Participants

Charles Cronin, Co-Director: Charles is lecturer in law at the University of Southern California, with a specialization in copyright. At USC he heads an online Music Copyright Infringement Resource, now used by copyright instructors, practitioners, judges, academics, and students throughout the U.S. He has published many articles about music technologies and copyright, and about works on the fringes of copyright protection. He has taught copyright as an adjunct professor at the University of San Diego Law School and recently spent a year as a visiting fellow at Yale Law School. He also works as a consultant to the International Fragrance Association in Brussels. B.M., Oberlin; J.D., American University; M.A., Ph.D., Stanford; M.I.M.S. (Information Systems), Berkeley.

Erik Nemeth, Co-Director: As an independent researcher in Santa Monica, California, Erik examines the evolving significance of artworks, historic structures, and monuments in international affairs. While working with the Getty Research Institute and the RAND Corporation, he has published on cultural security and intelligence, in journals such as Terrorism and Political Violence, Intelligence and National Security, and Cambridge Review of International Affairs. Erik has presented at conferences in art history, archaeology, information science, and criminology and recently completed a book, Cultural Security: Evaluating the Power of Culture in International Affairs (Imperial College Press, London). B.A. computer science and Ph.D. vision science, University of California, Berkeley.

Graduate Student Research Assistants

Sarah Allen is a third year law student at the University of Southern California Gould School of Law. She graduated summa cum laude with a B.A. in Art History from the University of California, Los Angeles in 2008. Her undergraduate studies focused on Pre-Columbian art. She has conversational language skills in Spanish and German.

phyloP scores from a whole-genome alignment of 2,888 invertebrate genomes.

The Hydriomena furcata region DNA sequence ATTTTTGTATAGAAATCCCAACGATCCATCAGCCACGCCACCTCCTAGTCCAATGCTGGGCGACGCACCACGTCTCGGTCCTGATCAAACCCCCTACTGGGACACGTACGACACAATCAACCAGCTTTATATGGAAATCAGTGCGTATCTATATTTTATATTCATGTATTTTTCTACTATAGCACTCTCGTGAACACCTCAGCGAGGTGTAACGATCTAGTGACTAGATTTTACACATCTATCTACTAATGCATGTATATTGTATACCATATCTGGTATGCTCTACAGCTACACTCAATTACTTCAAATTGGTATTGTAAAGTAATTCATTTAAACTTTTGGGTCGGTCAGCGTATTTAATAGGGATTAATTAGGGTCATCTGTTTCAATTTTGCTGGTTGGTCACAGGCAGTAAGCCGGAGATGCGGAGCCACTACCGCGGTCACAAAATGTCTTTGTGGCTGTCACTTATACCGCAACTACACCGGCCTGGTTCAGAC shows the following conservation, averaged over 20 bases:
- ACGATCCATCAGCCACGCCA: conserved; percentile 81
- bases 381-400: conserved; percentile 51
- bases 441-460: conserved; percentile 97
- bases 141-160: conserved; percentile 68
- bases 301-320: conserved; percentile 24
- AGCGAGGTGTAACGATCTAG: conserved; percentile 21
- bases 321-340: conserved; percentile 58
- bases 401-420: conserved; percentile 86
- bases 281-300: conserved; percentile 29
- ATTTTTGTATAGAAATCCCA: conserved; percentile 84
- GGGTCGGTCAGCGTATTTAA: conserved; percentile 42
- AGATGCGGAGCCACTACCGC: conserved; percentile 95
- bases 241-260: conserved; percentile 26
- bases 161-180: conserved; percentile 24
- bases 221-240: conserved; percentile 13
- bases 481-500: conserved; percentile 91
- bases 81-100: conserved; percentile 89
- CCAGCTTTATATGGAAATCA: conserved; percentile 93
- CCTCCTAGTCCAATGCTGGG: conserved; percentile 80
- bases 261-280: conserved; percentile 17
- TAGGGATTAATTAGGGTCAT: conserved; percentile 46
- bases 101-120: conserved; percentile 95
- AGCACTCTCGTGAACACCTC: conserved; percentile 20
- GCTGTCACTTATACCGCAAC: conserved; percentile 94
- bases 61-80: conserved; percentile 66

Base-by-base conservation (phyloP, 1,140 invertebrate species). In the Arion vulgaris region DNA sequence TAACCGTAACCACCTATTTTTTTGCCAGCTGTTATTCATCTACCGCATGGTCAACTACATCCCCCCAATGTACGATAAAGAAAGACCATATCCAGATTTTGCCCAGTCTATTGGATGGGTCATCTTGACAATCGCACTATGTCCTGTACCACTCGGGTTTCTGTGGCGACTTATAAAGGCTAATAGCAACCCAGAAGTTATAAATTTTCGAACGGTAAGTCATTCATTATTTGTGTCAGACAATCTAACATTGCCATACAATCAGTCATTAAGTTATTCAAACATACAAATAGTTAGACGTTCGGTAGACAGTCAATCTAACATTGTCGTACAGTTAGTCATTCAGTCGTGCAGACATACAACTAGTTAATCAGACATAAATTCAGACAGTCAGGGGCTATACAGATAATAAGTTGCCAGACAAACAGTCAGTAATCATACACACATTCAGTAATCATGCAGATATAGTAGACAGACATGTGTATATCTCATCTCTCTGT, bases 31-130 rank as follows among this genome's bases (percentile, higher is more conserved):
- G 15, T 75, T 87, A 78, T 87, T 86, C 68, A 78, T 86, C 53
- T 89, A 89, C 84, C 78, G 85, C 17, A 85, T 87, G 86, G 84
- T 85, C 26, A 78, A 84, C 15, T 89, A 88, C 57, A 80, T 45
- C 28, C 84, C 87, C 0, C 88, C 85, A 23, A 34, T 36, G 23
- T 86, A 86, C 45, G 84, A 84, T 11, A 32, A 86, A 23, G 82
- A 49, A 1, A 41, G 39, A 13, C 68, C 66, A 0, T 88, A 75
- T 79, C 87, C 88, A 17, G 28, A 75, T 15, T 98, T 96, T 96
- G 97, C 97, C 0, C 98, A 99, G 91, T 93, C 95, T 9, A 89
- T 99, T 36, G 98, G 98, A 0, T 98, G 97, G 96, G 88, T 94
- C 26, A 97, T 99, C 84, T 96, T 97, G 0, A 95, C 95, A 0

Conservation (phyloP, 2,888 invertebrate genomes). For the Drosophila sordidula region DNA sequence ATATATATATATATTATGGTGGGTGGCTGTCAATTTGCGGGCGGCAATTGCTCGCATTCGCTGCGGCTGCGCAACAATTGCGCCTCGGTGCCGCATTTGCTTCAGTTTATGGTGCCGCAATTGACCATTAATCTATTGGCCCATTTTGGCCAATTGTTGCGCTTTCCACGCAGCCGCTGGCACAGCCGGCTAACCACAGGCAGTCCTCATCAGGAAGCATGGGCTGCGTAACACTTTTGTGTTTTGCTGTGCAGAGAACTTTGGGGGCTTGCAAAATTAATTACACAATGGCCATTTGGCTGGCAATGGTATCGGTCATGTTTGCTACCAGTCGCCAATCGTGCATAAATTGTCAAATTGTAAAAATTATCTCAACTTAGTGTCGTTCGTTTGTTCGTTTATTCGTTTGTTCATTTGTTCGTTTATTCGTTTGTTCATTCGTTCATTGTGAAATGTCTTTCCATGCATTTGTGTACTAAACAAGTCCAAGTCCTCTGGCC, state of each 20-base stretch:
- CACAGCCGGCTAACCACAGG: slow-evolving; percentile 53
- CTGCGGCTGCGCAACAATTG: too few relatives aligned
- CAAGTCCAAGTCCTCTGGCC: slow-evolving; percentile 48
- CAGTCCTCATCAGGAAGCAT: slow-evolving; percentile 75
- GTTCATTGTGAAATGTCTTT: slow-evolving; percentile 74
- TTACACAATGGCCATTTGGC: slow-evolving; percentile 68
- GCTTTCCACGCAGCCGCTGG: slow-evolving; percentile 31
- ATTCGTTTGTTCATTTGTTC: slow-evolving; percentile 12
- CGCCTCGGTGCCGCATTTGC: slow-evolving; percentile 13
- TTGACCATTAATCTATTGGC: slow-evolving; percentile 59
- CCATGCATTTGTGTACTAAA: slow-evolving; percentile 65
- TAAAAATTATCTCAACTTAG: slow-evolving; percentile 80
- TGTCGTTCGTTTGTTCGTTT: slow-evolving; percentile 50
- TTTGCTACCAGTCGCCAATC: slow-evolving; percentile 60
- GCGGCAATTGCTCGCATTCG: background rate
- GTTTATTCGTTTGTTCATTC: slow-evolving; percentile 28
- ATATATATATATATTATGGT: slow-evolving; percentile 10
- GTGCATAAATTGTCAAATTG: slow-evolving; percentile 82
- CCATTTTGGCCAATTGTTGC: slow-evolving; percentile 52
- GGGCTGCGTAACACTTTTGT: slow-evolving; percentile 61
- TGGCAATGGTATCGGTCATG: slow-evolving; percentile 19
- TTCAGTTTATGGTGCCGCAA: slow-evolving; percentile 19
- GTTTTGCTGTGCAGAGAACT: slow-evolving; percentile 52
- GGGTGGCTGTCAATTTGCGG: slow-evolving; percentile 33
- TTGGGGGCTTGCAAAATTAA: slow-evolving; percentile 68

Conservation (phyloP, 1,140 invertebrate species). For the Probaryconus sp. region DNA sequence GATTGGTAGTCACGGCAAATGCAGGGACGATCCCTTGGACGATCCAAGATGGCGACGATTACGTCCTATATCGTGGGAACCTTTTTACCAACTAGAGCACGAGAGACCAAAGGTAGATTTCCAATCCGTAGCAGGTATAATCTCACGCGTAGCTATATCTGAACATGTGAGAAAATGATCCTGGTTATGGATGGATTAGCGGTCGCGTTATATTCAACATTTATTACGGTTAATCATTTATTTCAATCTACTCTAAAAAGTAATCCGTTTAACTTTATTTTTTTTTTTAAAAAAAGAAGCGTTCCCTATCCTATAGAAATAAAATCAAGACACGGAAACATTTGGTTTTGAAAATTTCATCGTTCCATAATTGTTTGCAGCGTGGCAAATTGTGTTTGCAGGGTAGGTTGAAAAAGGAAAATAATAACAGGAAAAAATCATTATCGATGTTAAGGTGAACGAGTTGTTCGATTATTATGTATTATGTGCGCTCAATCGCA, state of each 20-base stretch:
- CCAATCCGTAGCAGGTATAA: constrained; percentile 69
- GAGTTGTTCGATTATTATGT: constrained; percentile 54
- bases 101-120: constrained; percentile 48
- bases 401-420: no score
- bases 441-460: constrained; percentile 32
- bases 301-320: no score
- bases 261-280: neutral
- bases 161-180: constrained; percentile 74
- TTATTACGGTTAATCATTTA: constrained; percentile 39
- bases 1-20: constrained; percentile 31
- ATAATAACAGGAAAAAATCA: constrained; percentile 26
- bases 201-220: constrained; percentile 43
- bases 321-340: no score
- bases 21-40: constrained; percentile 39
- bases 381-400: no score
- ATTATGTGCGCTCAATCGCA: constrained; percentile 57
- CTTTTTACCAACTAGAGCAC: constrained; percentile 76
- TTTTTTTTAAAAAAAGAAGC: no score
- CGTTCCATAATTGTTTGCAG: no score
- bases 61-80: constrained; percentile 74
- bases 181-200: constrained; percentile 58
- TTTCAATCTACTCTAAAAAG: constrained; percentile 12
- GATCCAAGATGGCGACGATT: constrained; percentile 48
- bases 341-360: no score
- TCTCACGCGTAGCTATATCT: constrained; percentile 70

Timur Tusiray is currently a third year law student at the USC Gould School of Law. He graduated from UCLA in 2010 with a B.A. in Art History and Political Science, and a minor in Italian. He worked as a curator in Istanbul at Istanbul Museum of Modern Art, before returning to California to attend law school. He has summered with the general counsel of the Los Angeles County Museum of Art (LACMA), and externed at the United Nations Office on Drugs and Crime in Vienna, Austria, where he helped develop a practical assistance tool on combating the illicit global market in cultural property.

Contributors

Sally Johnson graduated from Yale University in 2012 with a BA in History of Art and Archaeological Studies. In the fall of 2012, she earned a post-graduate certificate from the Association for Research into Crimes against Art (ARCA), Program in International Art Crime and Cultural Heritage Protection Studies and received ARCA’s top award for her thesis, Limitations of the 1954 Hague Convention and Protocols. Sally continued to work in the field as an Executive Administrator at The Conservation Center in Chicago and continues to write for CulturalSecurity.net.

Apsara Iyer is a student at Yale University, pursuing a dual degree in Economics & Math and Spanish. As a researcher with the Scottish Center for Crime and Justice Research and George Newman, of the Yale School of Management, she has studied the economic structures that affect valuations of cultural heritage. She conducted fieldwork on this topic in Peru in 2011, 2013, and 2014, focusing on quantifying local survey-based data to evaluate the presence of illicit trafficking networks for cultural property.